There are lots of ways to smoke a turkey. One is to beat them badly in a race. Another involves rolling papers and possible harm to yourself. My favorite way to smoke a turkey is on Thanksgiving Day. For anyone interested in doing something different on our national day of giving thanks, here is how I go about doing it.
First, if you are reading this less than 48 hours before the big meal, you are already late and will have to wait the next big family gathering. That’s because the secret to a moist and juicy bird is not basting it while it cooks, but brining it for a good 24-48 hours before cooking. Brining involves soaking meat in a cold water salt solution where the process of osmosis allows the cells of the meat to absorb the brine water (and flavorings in it) due to the higher concentration of salt. Best to use pickling salt rather than kosher or table salt. Molasses is a good way to infuse some sweetness into the meat (great for Boston Butts and other pork cuts). You can also incorporate spices and herbs as well, if desired. Get a large stock pot or clean (new) 5-gallon hardware store bucket and fill with enough FILTERED water that the bird will be completely covered. Add the pickling salt – I go with a pound (16 oz) and 12oz of molasses, but you can also buy pre-portioned brine mixes at the grocery store. Stir well to mix everything together into a nice suspended solution. Then add the bird, cover, and place in the fridge for 24-48 hours.
Smoking a whole turkey can take anywhere from 8-12 hours at a low and slow 225-250 degrees depending on how big the bird is. That’s more of a commitment than I’m willing to make no matter how many family members are coming over. So I spatchcock the bird which means removing the backbone with a good pair of kitchen shears which allows you to lay the bird flat. This SIGNIFICANTLY reduces the cooking time … like by 50-60% . You can find many videos online that show you how to do it. If you can filet a fish, you can spatchcock a turkey.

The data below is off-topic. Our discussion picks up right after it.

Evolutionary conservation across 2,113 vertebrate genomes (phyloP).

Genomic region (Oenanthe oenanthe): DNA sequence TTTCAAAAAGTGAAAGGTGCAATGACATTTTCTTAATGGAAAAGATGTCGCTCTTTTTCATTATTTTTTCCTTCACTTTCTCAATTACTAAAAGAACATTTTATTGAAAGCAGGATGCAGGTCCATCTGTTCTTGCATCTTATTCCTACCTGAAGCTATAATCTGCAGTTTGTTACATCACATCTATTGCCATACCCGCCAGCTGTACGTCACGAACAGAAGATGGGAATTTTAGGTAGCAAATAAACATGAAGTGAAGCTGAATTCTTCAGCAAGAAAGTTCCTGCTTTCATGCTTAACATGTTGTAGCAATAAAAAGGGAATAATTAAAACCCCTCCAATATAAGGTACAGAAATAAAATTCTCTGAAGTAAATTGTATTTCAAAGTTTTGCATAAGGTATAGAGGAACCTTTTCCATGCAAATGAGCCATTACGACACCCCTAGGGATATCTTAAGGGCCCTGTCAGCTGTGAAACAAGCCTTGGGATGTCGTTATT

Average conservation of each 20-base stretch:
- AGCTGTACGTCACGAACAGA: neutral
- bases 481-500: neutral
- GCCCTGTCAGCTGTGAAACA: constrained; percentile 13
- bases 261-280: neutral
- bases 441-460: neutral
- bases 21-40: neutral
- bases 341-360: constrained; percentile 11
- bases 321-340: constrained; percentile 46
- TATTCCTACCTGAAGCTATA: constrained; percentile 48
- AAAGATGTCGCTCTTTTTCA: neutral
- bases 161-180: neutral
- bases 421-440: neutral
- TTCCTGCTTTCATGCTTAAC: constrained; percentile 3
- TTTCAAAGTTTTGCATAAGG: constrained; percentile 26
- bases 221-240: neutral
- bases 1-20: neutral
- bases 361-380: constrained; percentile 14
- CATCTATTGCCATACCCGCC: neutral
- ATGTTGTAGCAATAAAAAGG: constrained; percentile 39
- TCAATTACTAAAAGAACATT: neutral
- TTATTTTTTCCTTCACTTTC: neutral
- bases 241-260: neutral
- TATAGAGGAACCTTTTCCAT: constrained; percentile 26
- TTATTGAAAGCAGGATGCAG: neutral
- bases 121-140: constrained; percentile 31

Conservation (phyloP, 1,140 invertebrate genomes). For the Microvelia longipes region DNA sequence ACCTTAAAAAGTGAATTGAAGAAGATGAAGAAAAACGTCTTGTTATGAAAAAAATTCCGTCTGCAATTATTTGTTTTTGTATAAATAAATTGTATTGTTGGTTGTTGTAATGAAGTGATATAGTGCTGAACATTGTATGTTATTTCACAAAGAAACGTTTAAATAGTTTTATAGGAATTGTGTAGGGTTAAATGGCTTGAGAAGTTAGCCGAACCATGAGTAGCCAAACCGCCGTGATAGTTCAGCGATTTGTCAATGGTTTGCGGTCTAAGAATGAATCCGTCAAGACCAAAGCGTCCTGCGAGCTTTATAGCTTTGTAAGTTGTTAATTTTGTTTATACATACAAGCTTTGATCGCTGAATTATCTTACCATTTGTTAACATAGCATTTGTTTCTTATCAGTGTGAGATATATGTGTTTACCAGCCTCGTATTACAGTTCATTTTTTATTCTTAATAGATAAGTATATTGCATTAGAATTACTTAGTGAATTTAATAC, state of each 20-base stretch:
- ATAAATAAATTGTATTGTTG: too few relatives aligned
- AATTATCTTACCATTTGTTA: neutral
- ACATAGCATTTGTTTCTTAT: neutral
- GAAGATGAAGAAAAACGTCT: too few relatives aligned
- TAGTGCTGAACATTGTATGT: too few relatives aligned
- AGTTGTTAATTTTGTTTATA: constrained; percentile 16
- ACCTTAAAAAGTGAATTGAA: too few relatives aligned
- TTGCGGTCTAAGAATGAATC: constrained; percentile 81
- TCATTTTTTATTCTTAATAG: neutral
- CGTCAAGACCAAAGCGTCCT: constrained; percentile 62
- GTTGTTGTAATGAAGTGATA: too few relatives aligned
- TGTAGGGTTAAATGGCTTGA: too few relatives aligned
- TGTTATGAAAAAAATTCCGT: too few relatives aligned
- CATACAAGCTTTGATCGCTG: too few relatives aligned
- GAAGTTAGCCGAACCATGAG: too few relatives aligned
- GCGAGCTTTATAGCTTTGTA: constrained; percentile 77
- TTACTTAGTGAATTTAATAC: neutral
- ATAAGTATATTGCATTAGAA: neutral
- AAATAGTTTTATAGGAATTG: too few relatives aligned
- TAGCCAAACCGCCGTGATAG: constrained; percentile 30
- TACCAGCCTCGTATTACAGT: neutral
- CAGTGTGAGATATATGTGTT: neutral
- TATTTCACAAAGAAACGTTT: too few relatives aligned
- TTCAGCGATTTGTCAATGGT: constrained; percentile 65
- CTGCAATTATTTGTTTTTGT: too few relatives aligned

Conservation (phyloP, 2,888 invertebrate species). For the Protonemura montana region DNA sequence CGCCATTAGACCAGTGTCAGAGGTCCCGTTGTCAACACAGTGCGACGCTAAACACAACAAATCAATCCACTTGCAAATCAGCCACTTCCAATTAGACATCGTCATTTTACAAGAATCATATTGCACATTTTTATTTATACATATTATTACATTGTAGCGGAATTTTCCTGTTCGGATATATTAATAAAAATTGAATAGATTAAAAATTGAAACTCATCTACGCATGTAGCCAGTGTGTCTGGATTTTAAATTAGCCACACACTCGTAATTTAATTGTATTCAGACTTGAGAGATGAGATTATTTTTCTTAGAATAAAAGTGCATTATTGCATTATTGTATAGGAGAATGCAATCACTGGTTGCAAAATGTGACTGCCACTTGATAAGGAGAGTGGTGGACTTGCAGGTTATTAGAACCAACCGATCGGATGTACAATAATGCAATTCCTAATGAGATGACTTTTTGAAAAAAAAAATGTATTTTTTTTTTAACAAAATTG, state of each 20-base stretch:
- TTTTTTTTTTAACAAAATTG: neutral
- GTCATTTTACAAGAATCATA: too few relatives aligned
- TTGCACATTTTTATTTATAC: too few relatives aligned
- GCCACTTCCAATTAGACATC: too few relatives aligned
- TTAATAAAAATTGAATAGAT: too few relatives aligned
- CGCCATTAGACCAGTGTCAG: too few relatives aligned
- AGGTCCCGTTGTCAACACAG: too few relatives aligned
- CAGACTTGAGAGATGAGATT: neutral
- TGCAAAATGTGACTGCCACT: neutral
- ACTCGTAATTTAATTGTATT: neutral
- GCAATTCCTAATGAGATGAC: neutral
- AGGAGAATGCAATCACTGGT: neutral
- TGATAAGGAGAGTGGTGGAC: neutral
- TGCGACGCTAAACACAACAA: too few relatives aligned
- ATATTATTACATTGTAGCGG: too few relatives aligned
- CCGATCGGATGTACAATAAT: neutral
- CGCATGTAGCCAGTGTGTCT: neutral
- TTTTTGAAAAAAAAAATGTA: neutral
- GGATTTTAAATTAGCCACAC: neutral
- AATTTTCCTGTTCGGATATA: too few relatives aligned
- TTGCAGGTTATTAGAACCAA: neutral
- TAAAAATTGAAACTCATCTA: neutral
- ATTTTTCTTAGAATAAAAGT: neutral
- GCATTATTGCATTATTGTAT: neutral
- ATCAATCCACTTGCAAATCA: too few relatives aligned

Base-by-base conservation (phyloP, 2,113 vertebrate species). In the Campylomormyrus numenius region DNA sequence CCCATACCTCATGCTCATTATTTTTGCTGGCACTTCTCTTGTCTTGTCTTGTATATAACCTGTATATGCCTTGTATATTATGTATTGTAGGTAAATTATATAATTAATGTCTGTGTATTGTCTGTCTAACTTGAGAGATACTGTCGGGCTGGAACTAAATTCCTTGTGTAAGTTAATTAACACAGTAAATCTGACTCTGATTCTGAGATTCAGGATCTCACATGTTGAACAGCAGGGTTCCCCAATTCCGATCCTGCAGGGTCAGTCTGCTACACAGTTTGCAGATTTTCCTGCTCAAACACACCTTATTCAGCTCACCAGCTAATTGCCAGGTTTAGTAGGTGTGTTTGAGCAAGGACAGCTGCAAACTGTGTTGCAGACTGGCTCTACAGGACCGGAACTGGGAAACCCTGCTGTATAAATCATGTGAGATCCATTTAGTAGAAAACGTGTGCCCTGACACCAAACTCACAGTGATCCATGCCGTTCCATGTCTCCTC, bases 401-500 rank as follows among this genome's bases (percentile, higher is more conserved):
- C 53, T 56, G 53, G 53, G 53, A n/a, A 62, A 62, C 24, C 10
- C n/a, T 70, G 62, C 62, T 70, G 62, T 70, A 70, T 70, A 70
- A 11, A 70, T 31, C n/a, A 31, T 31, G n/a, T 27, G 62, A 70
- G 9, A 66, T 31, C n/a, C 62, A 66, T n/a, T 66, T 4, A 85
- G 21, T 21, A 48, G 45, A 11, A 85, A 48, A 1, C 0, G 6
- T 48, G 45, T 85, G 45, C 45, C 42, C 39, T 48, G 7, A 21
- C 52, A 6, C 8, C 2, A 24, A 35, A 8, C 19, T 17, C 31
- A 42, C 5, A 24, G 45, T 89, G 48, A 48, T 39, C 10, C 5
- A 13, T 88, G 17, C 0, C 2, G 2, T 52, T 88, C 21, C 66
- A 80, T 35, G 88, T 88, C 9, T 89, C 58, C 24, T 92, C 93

Due to the efficient size of my multi-rack smoker, I also remove the breast bone which allows me to place each side of a big turkey on its own rack inside the smoker.
This also allows for the skin and fat to be above the meat as it lays flat on the smoker grate which will self-baste your bird as it slowly cooks to 170-degree internal temperature as monitored with a decent meat thermometer inserted deeply into the thickest part of the thigh. Covering the bird with foil after removing it from the smoker and allowing it to rest before carving for 10-minutes will let the temperature continue to rise up to the 180-degree sweet spot and for the tasty moistness to be reabsorbed into the meat and not drip off the cutting board of an impatient host.
Look for another posting about how to successfully carver your turkey in the next day or so. Promise it will be ahead of the big day so you are well prepared to put a beautiful platter of turkey on the table that does not require mutilating the bird as you are put on the spot in front of family and friends!